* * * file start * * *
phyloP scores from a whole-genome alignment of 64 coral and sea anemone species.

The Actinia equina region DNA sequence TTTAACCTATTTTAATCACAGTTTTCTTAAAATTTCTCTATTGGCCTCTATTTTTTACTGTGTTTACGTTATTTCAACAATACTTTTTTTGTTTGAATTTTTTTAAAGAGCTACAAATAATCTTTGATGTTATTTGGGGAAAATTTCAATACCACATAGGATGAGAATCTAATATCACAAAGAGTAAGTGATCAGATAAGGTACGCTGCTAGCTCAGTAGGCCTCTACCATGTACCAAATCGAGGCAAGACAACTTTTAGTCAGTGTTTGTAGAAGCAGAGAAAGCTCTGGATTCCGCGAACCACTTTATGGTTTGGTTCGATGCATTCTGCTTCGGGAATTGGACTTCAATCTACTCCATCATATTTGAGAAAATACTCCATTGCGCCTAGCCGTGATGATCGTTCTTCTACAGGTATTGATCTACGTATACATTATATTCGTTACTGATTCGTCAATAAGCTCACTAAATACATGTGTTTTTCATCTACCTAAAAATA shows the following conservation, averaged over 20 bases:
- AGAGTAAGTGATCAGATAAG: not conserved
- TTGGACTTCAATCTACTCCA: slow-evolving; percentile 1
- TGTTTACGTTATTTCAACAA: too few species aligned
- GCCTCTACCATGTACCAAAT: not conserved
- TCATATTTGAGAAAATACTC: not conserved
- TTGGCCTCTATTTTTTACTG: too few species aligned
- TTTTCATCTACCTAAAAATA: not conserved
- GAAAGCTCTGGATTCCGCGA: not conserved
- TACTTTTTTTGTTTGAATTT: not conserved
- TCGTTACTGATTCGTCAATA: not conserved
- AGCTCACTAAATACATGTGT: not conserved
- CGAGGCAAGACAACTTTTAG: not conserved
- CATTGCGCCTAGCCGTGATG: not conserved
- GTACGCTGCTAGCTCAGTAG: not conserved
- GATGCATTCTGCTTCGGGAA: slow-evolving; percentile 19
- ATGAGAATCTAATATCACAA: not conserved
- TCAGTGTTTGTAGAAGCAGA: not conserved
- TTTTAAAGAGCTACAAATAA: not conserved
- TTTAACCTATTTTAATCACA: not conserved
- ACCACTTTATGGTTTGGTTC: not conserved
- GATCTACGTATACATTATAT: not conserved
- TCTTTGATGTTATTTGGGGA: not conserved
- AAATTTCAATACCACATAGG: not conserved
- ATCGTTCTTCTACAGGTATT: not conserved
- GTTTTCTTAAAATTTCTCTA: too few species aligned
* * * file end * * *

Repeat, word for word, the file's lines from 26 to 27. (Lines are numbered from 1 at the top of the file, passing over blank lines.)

- ATCGTTCTTCTACAGGTATT: not conserved
- GTTTTCTTAAAATTTCTCTA: too few species aligned